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Hidden girls on tape

The fascinating feminist archeology of post punk by the authors of the French punkzine Making Waves
Sophie Zeffira
Kim Kincaid, lead singer of the Neo Boys, from Portland, in 1979. Still from the documentary “Northwest Passage: The Birth Of Portland's D.I.Y. Culture” (Mike Lastra, 2007).
“A fanzine which explores the intersections of punk, feminism and womanhood.” The authors of Making Waves define its purpose in so many words. Their names are Camille and Constance and they work out of Rennes, the capital of Brittany, in northeastern France. Camille Lan made the following comments in an interview for Ransom Note,“Making Waves was born after we’d formed a little group of people who were passionately into the post punk era and the women involved in those bands. We were all like a team, sharing fresh discoveries and songs with each other. We were all from different countries and we hadn’t met in real life, but we were all very devoted to those musical exchanges, which step by step became true relationships. The idea of the zine came out from a discussion I happened to have with Mary Jane on once. At that time, she was doing the Television Dinner podcasts and I was putting together songs I loved for the Gunilla Mixtapes. We were discussing our desire to make something more concrete with all the people involved in our little ‘researchers team’. Mary came up with the idea of a zine focused on these issues!”
Covers of the three issues of Making Waves published to date. Purchase or download via tumblr
The zine became the first project of the collective founded by Camille and her friend Constance: Rosa Vertov. They confess to taking their inspiration from feminist zines from the 70s and 80s, such as Brass Lip, No Class, Eccentric Sleeve Notes, Mental Children, Shocking Pink or Spare Rib. Their interest in reclaiming bands like Young Marble Giants, Neo Boys or Occult Chemistry led them on an insatiable hunt through videos, television programs and documentaries from the period. They amassed such a huge quantity of material that, three years ago, they decided to compile the most interesting pieces into a series of video compilations called Girls on tape: Video Gems From The 80's. So far, they’ve done four compilations, running 20 to 25 minutes each.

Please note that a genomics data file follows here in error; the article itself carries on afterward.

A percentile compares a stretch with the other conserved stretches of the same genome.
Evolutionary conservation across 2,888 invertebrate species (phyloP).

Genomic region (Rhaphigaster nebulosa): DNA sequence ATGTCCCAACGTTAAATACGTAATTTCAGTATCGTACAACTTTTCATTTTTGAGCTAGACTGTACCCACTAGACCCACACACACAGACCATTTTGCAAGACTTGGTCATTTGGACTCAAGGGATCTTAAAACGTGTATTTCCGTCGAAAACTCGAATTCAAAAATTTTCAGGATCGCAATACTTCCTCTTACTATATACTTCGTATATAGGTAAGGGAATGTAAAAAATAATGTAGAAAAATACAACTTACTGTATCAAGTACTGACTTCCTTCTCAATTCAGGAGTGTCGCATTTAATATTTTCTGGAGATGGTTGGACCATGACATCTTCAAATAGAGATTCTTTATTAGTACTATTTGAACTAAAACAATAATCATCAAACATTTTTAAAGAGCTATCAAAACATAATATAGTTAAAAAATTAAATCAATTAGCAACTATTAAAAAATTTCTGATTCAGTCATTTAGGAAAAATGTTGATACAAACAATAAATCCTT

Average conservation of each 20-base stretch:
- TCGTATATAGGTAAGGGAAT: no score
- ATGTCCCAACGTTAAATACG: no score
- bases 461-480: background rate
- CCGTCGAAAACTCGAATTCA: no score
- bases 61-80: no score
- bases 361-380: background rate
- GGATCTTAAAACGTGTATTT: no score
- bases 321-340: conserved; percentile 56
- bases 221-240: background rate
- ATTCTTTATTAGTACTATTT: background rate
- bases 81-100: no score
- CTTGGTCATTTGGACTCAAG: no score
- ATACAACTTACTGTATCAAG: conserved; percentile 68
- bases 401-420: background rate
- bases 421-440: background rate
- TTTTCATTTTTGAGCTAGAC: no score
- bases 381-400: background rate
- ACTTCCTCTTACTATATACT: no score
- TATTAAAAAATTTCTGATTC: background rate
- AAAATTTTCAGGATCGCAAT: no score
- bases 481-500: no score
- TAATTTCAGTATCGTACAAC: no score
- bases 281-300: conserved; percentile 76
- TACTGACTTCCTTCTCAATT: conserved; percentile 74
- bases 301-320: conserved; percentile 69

Still from the film Portrait of a Female Drunkard. Ticket of No Return(Ulrike Ottinger, 1979).
Aside from the fascinating and heterogeneous qualities of the resulting audiovisual objects, colorful jigsaws of the most underground and feminine side of the post-punk period, perhaps the most interesting aspect of their work lies in its role as an inherent invitation to take a closer look at the original sources. They are documentaries from the period, filmed all around the world, such as Northwest Passage: The Birth Of Portland's D.I.Y. Culture (Mike Lastra, 2007), Debt Begins at 20 (Stephanie Beroes, 1980) about the youngsters of the new wave scene in Pittsburgh (Pennsylvania), The Wellington Scene, filmed in New Zealand, (Chris Knox, 1980), the Japanese film Rockers (Hideaki Tsushima, 1989) or the feature for Icelandic television Rokk í Reykjavík (Fridrik Thor Fridriksson, 1982) featuring an already remarkable, very young Björk, who was lead singer at the time for the band Tappi Tíkarrass. Camille and Constance also hit the nail on the head by interspersing their stimulating compendium of music videos and documentary clips with scenes taken from obscure cult films, like the German Portrait of a Female Drunkard. Ticket of No Return (Ulrike Ottinger, 1979) or Whatever Happened to Susan Jane? (Marc Huestis, 1982), a camp classic that captures crazy times in the Castro district of San Francisco.
And now that we all have some homework to do, let’s put it off until tomorrow and watch the entire series of Girls on tape: Video Gems From The 80's.